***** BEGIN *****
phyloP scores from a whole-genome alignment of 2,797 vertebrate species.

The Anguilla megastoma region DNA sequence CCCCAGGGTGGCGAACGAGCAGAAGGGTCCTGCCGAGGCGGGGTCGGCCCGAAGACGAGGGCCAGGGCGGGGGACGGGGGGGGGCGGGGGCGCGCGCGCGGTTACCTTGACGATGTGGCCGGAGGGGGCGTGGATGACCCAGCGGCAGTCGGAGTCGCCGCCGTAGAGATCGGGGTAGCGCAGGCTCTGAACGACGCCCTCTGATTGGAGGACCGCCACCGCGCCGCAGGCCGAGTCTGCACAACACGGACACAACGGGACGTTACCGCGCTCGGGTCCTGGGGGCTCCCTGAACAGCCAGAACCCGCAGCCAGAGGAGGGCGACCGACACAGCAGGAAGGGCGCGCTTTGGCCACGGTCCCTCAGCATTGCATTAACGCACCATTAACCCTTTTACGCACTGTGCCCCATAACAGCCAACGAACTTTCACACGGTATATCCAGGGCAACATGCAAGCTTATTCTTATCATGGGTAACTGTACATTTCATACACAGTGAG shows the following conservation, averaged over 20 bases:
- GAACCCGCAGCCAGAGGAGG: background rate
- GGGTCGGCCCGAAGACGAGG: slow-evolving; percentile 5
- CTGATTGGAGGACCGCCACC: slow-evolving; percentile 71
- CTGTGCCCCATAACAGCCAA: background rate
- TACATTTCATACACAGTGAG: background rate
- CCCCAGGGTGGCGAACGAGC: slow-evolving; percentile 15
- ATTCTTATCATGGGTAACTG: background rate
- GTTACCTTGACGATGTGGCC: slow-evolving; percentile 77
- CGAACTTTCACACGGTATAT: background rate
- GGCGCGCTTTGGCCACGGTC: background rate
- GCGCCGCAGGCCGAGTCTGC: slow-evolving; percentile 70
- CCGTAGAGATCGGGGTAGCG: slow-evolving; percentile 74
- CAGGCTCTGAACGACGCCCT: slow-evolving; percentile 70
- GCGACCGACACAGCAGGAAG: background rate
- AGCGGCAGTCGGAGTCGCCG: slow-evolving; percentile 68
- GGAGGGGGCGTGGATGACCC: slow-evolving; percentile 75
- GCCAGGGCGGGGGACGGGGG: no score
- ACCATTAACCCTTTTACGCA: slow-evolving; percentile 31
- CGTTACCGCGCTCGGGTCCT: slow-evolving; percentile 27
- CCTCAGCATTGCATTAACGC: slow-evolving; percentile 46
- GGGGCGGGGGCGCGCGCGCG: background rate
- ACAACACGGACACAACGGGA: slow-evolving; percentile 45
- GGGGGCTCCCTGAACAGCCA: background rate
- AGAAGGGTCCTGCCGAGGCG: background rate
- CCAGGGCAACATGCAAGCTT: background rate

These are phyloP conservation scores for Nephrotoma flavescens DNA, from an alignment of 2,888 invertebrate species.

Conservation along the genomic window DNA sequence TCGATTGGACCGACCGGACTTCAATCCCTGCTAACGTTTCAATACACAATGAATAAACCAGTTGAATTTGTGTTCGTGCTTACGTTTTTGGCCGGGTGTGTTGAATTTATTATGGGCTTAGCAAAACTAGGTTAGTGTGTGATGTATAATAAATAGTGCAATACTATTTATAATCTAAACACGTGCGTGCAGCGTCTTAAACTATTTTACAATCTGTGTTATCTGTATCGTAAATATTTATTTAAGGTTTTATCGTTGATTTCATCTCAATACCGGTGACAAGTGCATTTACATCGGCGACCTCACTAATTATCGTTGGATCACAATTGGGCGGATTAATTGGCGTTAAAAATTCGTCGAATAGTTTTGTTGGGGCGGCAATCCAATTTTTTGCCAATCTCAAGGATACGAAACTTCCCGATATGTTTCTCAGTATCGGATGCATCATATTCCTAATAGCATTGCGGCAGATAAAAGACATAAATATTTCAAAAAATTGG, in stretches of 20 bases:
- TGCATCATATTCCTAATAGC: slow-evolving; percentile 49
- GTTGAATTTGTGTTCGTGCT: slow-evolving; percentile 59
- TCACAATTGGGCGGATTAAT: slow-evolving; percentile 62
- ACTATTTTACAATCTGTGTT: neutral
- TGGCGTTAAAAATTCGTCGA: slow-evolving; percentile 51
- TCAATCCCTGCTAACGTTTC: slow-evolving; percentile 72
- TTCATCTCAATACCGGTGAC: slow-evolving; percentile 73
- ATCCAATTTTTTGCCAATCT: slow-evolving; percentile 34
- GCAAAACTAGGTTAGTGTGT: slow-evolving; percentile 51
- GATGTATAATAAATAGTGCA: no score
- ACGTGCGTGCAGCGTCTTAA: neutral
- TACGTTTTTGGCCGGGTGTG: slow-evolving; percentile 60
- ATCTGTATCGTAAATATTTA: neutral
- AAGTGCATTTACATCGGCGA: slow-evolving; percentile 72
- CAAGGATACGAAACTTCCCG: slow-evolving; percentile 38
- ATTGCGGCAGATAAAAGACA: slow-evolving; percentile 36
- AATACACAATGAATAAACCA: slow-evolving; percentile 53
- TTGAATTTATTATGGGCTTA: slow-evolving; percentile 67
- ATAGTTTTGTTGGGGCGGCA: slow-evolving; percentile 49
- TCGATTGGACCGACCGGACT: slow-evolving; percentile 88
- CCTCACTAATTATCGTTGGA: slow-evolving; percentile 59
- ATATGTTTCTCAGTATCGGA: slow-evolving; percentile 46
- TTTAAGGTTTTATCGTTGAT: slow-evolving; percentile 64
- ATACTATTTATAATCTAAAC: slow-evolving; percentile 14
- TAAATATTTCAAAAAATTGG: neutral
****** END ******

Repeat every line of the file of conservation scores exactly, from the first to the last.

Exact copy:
phyloP scores from a whole-genome alignment of 2,797 vertebrate species.

The Anguilla megastoma region DNA sequence CCCCAGGGTGGCGAACGAGCAGAAGGGTCCTGCCGAGGCGGGGTCGGCCCGAAGACGAGGGCCAGGGCGGGGGACGGGGGGGGGCGGGGGCGCGCGCGCGGTTACCTTGACGATGTGGCCGGAGGGGGCGTGGATGACCCAGCGGCAGTCGGAGTCGCCGCCGTAGAGATCGGGGTAGCGCAGGCTCTGAACGACGCCCTCTGATTGGAGGACCGCCACCGCGCCGCAGGCCGAGTCTGCACAACACGGACACAACGGGACGTTACCGCGCTCGGGTCCTGGGGGCTCCCTGAACAGCCAGAACCCGCAGCCAGAGGAGGGCGACCGACACAGCAGGAAGGGCGCGCTTTGGCCACGGTCCCTCAGCATTGCATTAACGCACCATTAACCCTTTTACGCACTGTGCCCCATAACAGCCAACGAACTTTCACACGGTATATCCAGGGCAACATGCAAGCTTATTCTTATCATGGGTAACTGTACATTTCATACACAGTGAG shows the following conservation, averaged over 20 bases:
- GAACCCGCAGCCAGAGGAGG: background rate
- GGGTCGGCCCGAAGACGAGG: slow-evolving; percentile 5
- CTGATTGGAGGACCGCCACC: slow-evolving; percentile 71
- CTGTGCCCCATAACAGCCAA: background rate
- TACATTTCATACACAGTGAG: background rate
- CCCCAGGGTGGCGAACGAGC: slow-evolving; percentile 15
- ATTCTTATCATGGGTAACTG: background rate
- GTTACCTTGACGATGTGGCC: slow-evolving; percentile 77
- CGAACTTTCACACGGTATAT: background rate
- GGCGCGCTTTGGCCACGGTC: background rate
- GCGCCGCAGGCCGAGTCTGC: slow-evolving; percentile 70
- CCGTAGAGATCGGGGTAGCG: slow-evolving; percentile 74
- CAGGCTCTGAACGACGCCCT: slow-evolving; percentile 70
- GCGACCGACACAGCAGGAAG: background rate
- AGCGGCAGTCGGAGTCGCCG: slow-evolving; percentile 68
- GGAGGGGGCGTGGATGACCC: slow-evolving; percentile 75
- GCCAGGGCGGGGGACGGGGG: no score
- ACCATTAACCCTTTTACGCA: slow-evolving; percentile 31
- CGTTACCGCGCTCGGGTCCT: slow-evolving; percentile 27
- CCTCAGCATTGCATTAACGC: slow-evolving; percentile 46
- GGGGCGGGGGCGCGCGCGCG: background rate
- ACAACACGGACACAACGGGA: slow-evolving; percentile 45
- GGGGGCTCCCTGAACAGCCA: background rate
- AGAAGGGTCCTGCCGAGGCG: background rate
- CCAGGGCAACATGCAAGCTT: background rate

These are phyloP conservation scores for Nephrotoma flavescens DNA, from an alignment of 2,888 invertebrate species.

Conservation along the genomic window DNA sequence TCGATTGGACCGACCGGACTTCAATCCCTGCTAACGTTTCAATACACAATGAATAAACCAGTTGAATTTGTGTTCGTGCTTACGTTTTTGGCCGGGTGTGTTGAATTTATTATGGGCTTAGCAAAACTAGGTTAGTGTGTGATGTATAATAAATAGTGCAATACTATTTATAATCTAAACACGTGCGTGCAGCGTCTTAAACTATTTTACAATCTGTGTTATCTGTATCGTAAATATTTATTTAAGGTTTTATCGTTGATTTCATCTCAATACCGGTGACAAGTGCATTTACATCGGCGACCTCACTAATTATCGTTGGATCACAATTGGGCGGATTAATTGGCGTTAAAAATTCGTCGAATAGTTTTGTTGGGGCGGCAATCCAATTTTTTGCCAATCTCAAGGATACGAAACTTCCCGATATGTTTCTCAGTATCGGATGCATCATATTCCTAATAGCATTGCGGCAGATAAAAGACATAAATATTTCAAAAAATTGG, in stretches of 20 bases:
- TGCATCATATTCCTAATAGC: slow-evolving; percentile 49
- GTTGAATTTGTGTTCGTGCT: slow-evolving; percentile 59
- TCACAATTGGGCGGATTAAT: slow-evolving; percentile 62
- ACTATTTTACAATCTGTGTT: neutral
- TGGCGTTAAAAATTCGTCGA: slow-evolving; percentile 51
- TCAATCCCTGCTAACGTTTC: slow-evolving; percentile 72
- TTCATCTCAATACCGGTGAC: slow-evolving; percentile 73
- ATCCAATTTTTTGCCAATCT: slow-evolving; percentile 34
- GCAAAACTAGGTTAGTGTGT: slow-evolving; percentile 51
- GATGTATAATAAATAGTGCA: no score
- ACGTGCGTGCAGCGTCTTAA: neutral
- TACGTTTTTGGCCGGGTGTG: slow-evolving; percentile 60
- ATCTGTATCGTAAATATTTA: neutral
- AAGTGCATTTACATCGGCGA: slow-evolving; percentile 72
- CAAGGATACGAAACTTCCCG: slow-evolving; percentile 38
- ATTGCGGCAGATAAAAGACA: slow-evolving; percentile 36
- AATACACAATGAATAAACCA: slow-evolving; percentile 53
- TTGAATTTATTATGGGCTTA: slow-evolving; percentile 67
- ATAGTTTTGTTGGGGCGGCA: slow-evolving; percentile 49
- TCGATTGGACCGACCGGACT: slow-evolving; percentile 88
- CCTCACTAATTATCGTTGGA: slow-evolving; percentile 59
- ATATGTTTCTCAGTATCGGA: slow-evolving; percentile 46
- TTTAAGGTTTTATCGTTGAT: slow-evolving; percentile 64
- ATACTATTTATAATCTAAAC: slow-evolving; percentile 14
- TAAATATTTCAAAAAATTGG: neutral